Protesters in Finland are readying themselves for demonstrations ahead of U.S. President Donald Trump's forthcoming meeting with Russian President Vladimir Putin in Helsinki, the capital.
Over a dozen protests are expected to take place between Saturday and Monday, when the Trump-Putin summit is scheduled. Security personnel have been bulked up ahead of the historic meeting, said to be the most significant of its kind since ex-U.S. President Bill Clinton met with Russian President Boris Yeltsin in 1994.
The U.S. immigration crisis is one of the main issues on the agenda, but 'Helsinki Calling' – one of the largest protests due on Sunday – will also confront human rights violations, democracy, freedom of expression, inequality, and the fate of refugees.
An estimated 15,000 participants are expected, with celebrities such as author Sofi Oksanen ('The Purge') and Social Democratic Party politician Abdirahim 'Husu' Hussein due to speak at the event.
"We wanted to be pro-something rather than anti-something," Hussein told Tle News of the planned demonstrations. "Some people wanted to escalate things. We also wanted to raise issues, but in the right way."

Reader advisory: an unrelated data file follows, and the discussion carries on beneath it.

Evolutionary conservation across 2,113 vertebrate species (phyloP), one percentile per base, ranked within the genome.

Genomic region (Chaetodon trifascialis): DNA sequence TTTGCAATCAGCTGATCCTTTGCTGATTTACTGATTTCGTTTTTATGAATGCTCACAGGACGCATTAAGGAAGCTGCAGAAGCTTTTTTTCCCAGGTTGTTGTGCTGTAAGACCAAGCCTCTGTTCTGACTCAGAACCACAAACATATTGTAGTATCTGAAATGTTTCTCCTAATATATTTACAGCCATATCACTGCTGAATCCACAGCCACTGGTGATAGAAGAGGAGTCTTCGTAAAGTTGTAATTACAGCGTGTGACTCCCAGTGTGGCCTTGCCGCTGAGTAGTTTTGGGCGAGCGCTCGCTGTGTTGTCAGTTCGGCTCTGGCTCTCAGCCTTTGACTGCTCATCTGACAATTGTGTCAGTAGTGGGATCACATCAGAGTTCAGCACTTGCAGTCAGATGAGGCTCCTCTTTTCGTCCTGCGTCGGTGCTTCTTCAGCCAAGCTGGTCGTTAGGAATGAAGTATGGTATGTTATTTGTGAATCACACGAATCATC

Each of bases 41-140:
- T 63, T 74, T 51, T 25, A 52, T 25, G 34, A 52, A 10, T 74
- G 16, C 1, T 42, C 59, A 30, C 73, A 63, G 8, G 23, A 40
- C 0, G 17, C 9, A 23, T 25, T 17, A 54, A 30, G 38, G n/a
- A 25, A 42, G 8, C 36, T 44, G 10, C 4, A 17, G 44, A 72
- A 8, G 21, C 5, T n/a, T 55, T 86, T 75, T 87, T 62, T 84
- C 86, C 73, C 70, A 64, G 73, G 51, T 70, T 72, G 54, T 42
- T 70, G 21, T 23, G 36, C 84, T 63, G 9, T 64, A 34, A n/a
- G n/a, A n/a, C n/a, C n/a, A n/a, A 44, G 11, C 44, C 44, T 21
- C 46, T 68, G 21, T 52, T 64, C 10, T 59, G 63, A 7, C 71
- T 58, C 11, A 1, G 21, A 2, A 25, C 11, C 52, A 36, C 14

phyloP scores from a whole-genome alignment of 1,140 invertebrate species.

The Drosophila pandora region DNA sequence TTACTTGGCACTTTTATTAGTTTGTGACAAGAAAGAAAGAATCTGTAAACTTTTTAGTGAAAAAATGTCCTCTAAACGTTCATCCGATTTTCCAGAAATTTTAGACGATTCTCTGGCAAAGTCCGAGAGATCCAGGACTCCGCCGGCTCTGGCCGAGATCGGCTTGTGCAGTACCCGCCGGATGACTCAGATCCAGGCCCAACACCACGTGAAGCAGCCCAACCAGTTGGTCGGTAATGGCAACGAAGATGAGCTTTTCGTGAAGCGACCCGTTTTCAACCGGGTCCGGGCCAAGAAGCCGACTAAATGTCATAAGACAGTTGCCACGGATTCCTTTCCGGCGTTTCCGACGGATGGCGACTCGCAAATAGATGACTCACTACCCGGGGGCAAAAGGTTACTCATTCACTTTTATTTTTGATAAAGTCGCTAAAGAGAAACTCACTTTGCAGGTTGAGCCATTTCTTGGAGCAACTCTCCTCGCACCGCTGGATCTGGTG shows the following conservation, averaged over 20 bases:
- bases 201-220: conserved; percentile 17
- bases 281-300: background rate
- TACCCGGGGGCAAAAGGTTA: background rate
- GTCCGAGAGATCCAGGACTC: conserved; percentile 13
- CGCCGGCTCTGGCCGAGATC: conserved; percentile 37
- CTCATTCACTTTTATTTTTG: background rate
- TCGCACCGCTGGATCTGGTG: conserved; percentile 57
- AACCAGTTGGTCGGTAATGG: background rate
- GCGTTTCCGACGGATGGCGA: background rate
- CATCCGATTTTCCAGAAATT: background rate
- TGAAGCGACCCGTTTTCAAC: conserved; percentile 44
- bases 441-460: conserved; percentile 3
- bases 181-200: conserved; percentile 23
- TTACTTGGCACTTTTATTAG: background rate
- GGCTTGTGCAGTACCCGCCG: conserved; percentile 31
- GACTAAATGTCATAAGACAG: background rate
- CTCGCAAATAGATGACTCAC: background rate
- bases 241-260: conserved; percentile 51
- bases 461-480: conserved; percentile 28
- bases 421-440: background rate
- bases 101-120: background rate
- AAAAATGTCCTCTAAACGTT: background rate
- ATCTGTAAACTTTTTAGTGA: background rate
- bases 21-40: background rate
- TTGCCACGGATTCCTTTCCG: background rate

Henrik Vuornos, leader of the conservative youth group National Coalition Party, told AFP: "To President Trump we are saying: 'Make America Trade Again', for free trade, against trade war. To President Putin our message is: 'Stop your illegal military occupation in Ukraine.'"
According to Chief Inspector Juha Hakola, of the Helsinki police force, "It is the job of civil society to talk about matters which the heads of state cannot necessarily discuss diplomatically."
While Trump was still in Scotland, protesters set up camp next to a golf course where he and wife Melania were playing. A paraglider with the words 'Trump: Well below par #Resist' printed across his parachute appeared in the skies above as activists chanted 'No Trump, No KKK, No Racist USA!' and 'Trump is a racist! Trump is a liar!'
In Edinburgh, 10,000 protesters marched through the streets. A Californian native now living in the Scottish capital told CBS News: "I don't think anything gets the message across to Trump, but I hope demonstrations like these encourage people in the States to fight the Trump regime.
"We need to show that there are people outside America who care about what is happening and that Trump has a global impact."